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Basketball Academy 101: Youth academy teaching fundamentals of the game

Colleges offer courses in various sports and coaching. Ironton High School teacher and coach Doug Graham decided to offer an elective course in basketball to the local students.

Graham’s Basketball Academy just completed its fourth week and the enrollment in this youth basketball course has been substantial.

More than 93 boys and girls in grades two through seven have registered and at least 75 have attended each session.

The idea was to help develop youth players in the game’s fundamentals to compliment the youth basketball league that has limited practice times and gym availability.
Graham has been blown away by the response.

“I thought if I got 25, I’d be happy with it. If I got 40, I’d be ecstatic. But we’re getting in the 90s. I’m super pleased with it. I’m going to continue it in the spring,” said Graham.

“The way I look at this, if you’re not doing something to help you get better, somebody else is, whether it is at Ironton or at a neighboring school. They’re doing something to get better and I just wanted to provide the opportunity for the youth to get better. Hopefully, the kids who take advantage of it will get a little better, play (youth league) in the winter, and improve a little bit in the spring.”

The academy is held each Wednesday from 3:45 to 5 p.m. in the high school gyms. Graham said things were slow early the first day of the academy as is usually expected, but the pace picked up quickly and hasn’t slowed down.

“The first day attendance had to be taken, then it was getting stations taken care of. So, after the first 30 or 40 minutes, we start right at 3:45 and go all the way up to five o’clock. There’s an hour and 15 minutes of work being had by these young boys and girls,” said Graham.

Youth who are taking part in the academy are excited about what they have been able to learn.

“It’s helpful. I think it’s pretty fun. I’m glad I’m doing it,” said Tyson Harvey. “It helps me with dribbles and offense because I’ve already got my defense.”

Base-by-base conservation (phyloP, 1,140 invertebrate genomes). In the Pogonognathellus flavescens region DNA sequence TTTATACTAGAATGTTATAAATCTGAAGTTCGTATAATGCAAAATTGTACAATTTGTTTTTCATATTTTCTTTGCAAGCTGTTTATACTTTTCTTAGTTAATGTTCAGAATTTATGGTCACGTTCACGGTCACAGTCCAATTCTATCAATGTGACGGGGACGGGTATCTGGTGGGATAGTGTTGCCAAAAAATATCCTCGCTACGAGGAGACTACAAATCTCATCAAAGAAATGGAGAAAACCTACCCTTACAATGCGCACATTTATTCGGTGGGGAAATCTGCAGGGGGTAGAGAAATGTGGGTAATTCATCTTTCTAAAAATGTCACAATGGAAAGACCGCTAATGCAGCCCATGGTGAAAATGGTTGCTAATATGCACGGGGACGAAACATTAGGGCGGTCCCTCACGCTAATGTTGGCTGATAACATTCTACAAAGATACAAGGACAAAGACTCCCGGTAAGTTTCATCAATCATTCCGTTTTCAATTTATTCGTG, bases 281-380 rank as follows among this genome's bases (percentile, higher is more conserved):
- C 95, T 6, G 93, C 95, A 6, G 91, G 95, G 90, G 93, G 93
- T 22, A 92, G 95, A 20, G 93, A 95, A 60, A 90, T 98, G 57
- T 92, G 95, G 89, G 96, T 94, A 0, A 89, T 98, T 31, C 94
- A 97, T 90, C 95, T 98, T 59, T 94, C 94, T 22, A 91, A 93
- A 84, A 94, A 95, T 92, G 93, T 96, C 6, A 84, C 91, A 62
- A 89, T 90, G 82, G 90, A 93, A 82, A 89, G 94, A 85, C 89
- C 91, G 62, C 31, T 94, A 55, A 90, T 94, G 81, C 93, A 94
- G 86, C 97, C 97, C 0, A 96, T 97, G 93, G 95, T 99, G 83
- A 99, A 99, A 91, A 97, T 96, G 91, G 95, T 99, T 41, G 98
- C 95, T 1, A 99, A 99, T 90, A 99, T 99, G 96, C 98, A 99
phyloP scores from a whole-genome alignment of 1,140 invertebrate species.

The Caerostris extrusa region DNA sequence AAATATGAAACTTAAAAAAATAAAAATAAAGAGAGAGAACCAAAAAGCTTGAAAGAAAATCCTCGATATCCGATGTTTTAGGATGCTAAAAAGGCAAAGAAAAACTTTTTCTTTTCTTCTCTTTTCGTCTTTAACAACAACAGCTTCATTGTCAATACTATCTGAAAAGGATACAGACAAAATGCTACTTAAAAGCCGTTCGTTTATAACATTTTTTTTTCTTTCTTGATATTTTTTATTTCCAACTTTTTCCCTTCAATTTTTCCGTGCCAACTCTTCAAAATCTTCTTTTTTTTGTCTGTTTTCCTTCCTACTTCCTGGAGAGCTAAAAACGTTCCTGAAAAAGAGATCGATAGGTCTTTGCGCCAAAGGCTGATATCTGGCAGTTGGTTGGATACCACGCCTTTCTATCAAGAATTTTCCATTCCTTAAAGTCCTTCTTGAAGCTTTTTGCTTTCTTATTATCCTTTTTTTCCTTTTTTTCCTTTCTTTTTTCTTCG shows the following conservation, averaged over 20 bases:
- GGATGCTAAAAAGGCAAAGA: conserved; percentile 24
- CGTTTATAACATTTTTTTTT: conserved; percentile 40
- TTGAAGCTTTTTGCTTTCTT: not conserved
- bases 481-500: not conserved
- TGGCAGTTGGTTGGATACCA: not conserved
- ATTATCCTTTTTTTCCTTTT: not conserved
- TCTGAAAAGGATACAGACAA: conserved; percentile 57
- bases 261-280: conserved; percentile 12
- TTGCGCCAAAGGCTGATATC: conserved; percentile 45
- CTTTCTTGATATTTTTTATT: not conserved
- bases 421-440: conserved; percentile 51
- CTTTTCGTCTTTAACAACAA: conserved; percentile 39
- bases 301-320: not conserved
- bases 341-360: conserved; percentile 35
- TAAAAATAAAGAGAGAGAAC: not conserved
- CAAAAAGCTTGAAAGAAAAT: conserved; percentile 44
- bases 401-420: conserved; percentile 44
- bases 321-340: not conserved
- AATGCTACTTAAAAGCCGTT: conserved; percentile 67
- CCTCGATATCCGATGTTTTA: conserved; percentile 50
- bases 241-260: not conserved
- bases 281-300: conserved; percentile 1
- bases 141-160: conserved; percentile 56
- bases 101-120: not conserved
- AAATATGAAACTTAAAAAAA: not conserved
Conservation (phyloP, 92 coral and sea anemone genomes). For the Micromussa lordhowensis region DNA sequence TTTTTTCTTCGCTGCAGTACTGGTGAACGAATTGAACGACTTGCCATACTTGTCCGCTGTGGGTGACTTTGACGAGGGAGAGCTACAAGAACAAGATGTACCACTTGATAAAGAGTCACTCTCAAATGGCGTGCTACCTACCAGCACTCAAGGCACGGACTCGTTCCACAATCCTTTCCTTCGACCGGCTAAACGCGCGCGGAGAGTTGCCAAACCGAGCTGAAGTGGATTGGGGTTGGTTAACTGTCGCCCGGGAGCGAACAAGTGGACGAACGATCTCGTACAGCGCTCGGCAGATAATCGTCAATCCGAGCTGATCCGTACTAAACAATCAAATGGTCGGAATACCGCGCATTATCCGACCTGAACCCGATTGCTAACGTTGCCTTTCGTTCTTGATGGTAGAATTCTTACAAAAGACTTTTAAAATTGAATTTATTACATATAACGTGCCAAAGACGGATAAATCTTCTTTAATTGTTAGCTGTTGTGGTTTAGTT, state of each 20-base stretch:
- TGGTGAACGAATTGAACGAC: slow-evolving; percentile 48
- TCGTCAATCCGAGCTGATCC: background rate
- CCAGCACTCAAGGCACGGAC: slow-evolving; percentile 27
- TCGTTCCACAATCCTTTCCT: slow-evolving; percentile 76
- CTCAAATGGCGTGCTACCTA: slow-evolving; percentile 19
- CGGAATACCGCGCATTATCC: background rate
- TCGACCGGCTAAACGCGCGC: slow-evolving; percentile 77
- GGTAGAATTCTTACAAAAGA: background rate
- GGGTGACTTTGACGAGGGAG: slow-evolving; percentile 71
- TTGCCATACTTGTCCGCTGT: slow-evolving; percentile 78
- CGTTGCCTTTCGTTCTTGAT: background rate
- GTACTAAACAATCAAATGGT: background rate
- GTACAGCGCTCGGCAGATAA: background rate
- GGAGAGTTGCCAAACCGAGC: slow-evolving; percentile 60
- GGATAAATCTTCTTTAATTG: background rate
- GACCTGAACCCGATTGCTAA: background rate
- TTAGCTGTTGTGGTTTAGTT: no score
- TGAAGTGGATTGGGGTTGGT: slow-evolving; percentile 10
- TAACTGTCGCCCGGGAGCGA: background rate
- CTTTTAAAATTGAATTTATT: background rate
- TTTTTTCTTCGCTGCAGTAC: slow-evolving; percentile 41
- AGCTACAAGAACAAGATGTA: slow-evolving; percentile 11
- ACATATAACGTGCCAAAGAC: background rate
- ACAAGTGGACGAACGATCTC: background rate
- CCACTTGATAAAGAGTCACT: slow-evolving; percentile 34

Gabe Alverado said the academy has helped improve his fundamental skills.

“I think it’s pretty good. I like it. Mostly it’s helped me with dribbling and shooting. It adds to what I do in practice,” said Alverado. “We practice on dribbling, shooting, we do different moves.”

The attitude and approach of the boys and girls in the workouts has been something else that has pleased Graham.

“The response and the attitude and the attention and effort given by the second graders through seventh grade has been really positive so I feel they want to be here,” said Graham.

“Hopefully, we can incorporate some playing — maybe some 3-on-3 or 5-on-5 — in weeks five and six. It’ll be kind of an open gym format after the workouts,” said Graham.

Although the players have a favorite area or two, Graham said the academy focuses on the four main areas of basketball and the tributaries of techniques that are associated with the four main groups.

“There’s not one area we work on more than another,” said Graham.

“We want to work on proper shooting technique, we want to do defensive principles and defensive footwork and we want to do ball-handling and passing. Those are the four areas that are under an umbrella and there are things that go underneath those.”

Participants who attend five or six sessions will receive a free outdoor basketball they can use to practice what they have learned.